Marc Blane's Extreme Jewelry sculptures (oversized industrial- feel replicas of bling-obsessed America's accessory icons) were recently put on display in the sedate surroundings of Chelsea Arts Club's lush private garden. A fitting contextual backdrop for an artist whose work has turned the furniture and detritus of New York's streets into hi-low art statements and who makes us re-evaluate social assumptions about the urban landscape; here with these 'monuments' to bling reminding us who really holds the reins of influence and power in American culture today.
From his conceptual works that question the notion of (more traditional) monuments within cities and their relevance in the modern day populous - such as Teddy Roosevelt masked by a giant bubble of street found soda bottle caps (which may say something more truthful to the passer by about contemporary US belief systems than the figure concealed within) to his (monumental in feel) basket ball hoops sitting atop disused, redundant pedestals and plinths so prevalent in the city's less wealthy district parks and gardens - Blane consistently makes us look at NYC through a fresh pair of eyes. His Forces of Urban Nature works show again that key New York urban icon of the basketball hoop, this time growing ancient iron roots, like a felled tree, with the structure becoming a metaphor for a recent, seemingly acceptable replacement to nature. Other conceptual pieces play on the idea of a broader urban playground with ancient burial mounds and bucolic deer parks imagined by the artist upon the derelict wastelands of the Bronx.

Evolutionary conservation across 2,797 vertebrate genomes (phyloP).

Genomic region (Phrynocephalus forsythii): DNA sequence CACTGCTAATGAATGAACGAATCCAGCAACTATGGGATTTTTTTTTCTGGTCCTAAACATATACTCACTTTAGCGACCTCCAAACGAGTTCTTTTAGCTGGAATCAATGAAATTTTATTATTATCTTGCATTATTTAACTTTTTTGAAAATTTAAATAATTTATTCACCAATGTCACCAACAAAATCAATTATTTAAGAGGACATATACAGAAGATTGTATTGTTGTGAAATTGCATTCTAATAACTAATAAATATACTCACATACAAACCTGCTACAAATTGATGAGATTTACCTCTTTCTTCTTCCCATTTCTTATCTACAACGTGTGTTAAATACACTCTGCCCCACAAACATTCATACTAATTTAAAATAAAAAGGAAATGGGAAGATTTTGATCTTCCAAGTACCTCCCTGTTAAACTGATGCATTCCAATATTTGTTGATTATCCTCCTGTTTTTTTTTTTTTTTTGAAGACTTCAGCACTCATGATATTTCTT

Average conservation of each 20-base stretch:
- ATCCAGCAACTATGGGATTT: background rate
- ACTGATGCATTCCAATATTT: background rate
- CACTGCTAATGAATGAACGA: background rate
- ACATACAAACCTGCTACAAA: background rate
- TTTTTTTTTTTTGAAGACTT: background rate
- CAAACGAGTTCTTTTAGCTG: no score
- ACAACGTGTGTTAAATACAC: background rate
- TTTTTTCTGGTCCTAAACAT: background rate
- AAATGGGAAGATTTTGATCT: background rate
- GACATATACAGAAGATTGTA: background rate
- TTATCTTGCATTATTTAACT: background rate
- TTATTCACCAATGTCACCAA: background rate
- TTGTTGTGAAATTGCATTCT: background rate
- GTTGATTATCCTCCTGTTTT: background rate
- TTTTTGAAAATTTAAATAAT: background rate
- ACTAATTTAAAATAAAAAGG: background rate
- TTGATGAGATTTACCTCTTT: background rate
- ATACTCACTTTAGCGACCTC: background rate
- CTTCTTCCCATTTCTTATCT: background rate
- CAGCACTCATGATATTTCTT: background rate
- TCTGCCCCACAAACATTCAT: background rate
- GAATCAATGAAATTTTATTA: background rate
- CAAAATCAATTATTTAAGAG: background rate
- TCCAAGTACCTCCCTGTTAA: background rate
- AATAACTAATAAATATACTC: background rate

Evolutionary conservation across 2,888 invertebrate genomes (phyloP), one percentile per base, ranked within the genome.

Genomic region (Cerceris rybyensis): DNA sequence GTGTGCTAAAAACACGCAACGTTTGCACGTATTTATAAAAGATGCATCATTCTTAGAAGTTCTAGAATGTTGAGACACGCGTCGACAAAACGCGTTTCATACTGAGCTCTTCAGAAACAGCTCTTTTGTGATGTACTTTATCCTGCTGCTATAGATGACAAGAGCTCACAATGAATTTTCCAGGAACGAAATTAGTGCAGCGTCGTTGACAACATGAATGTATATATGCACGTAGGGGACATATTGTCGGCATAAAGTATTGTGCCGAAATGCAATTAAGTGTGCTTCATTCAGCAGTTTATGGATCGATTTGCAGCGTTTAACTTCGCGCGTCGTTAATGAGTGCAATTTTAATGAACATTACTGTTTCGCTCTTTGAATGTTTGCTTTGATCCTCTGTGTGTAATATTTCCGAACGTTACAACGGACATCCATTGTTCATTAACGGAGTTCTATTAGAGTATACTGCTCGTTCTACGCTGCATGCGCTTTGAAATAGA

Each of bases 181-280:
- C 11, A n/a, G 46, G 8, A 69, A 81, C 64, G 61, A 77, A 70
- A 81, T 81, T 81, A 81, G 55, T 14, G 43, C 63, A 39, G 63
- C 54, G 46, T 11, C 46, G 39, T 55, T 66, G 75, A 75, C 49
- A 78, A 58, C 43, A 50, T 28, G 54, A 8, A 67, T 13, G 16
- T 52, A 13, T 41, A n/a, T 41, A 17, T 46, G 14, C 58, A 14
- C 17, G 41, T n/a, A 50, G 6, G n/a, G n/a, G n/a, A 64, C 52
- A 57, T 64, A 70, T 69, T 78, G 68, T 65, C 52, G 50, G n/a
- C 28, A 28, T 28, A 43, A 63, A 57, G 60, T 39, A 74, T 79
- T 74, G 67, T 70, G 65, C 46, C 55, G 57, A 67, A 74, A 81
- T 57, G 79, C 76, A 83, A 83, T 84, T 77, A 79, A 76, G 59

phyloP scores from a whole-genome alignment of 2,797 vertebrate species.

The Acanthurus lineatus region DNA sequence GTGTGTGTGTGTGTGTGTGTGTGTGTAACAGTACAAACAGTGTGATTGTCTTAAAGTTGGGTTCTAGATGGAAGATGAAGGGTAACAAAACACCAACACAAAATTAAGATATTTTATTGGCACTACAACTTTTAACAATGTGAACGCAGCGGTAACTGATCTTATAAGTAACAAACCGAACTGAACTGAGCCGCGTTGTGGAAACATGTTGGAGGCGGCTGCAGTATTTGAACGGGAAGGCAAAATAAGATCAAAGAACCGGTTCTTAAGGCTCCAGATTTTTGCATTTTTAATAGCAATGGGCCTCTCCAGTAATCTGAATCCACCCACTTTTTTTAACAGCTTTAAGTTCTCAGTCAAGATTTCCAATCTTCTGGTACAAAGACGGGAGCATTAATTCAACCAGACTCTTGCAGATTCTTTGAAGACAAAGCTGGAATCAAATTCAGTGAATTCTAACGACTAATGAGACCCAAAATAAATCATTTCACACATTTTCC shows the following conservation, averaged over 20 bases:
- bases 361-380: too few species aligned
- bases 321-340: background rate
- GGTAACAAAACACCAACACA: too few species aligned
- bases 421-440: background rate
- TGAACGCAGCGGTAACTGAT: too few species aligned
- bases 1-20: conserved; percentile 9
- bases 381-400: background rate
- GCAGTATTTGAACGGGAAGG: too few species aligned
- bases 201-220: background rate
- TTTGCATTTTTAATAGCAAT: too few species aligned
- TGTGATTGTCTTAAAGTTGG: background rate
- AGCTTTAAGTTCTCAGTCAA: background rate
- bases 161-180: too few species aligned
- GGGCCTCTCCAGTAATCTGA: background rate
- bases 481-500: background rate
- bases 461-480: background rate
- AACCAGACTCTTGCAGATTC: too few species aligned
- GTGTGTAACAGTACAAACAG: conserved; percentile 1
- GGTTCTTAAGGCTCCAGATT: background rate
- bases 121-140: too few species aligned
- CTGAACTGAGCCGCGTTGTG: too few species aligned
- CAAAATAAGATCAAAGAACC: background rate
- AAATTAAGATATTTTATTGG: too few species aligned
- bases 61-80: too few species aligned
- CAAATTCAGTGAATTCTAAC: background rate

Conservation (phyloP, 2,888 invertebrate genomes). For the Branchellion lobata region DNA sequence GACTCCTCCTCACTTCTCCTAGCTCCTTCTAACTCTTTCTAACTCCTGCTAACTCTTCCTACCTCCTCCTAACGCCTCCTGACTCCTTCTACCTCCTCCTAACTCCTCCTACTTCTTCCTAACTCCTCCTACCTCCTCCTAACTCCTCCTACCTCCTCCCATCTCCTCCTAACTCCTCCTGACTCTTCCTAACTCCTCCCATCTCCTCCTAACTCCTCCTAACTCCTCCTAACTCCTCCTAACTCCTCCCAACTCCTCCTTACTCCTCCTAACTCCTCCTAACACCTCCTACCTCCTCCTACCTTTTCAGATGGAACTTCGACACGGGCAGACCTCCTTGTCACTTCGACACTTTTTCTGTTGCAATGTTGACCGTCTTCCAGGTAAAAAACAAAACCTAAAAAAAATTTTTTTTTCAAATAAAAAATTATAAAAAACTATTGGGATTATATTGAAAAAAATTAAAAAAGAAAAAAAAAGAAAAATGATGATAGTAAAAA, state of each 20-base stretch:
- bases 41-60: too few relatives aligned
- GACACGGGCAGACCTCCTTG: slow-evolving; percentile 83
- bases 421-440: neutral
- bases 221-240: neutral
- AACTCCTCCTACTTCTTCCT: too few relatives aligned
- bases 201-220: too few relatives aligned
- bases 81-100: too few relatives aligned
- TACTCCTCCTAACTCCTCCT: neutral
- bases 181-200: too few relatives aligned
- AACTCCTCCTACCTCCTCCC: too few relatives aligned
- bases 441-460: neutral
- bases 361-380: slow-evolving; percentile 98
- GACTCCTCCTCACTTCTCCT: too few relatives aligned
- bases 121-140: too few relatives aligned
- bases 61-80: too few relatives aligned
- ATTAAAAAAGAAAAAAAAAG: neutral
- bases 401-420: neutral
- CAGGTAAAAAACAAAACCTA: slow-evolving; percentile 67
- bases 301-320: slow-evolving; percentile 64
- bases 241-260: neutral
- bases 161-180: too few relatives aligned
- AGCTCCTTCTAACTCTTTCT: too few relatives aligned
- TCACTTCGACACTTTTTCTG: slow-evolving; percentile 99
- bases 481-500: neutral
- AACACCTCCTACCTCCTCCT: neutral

Blane's own urban playground has always been New York, growing up with his family in the Brooklyn and then living and working on the lower East Side ever since it was the undesirable denizen of the down and out (well before it became a pleasure dome for the underground art and music scene back in the Eighties).
In 1979 and living in the lower East Side's Bowery district, Blane became intrigued by a particular brand of wine which was clearly marketed to the city's street drinkers (with its pocket friendly shape and size and 'straight from the bottle' ergonomics). At the same time he was creating other works around the concept of the city's burnt out high rises. In collecting up the empty green wine bottles a series of works was formed with a photograph of a derelict New York building placed inside each bottle and then cases of 24 of the bottles stamped with the title Abandoned Buildings. NYC's unwanted all neatly packed up and sold off. We are privileged to have a limited number of these highly collectable Abandoned Buildings bottles from 1979 offered for sale on the store pages at everythinginmystudio.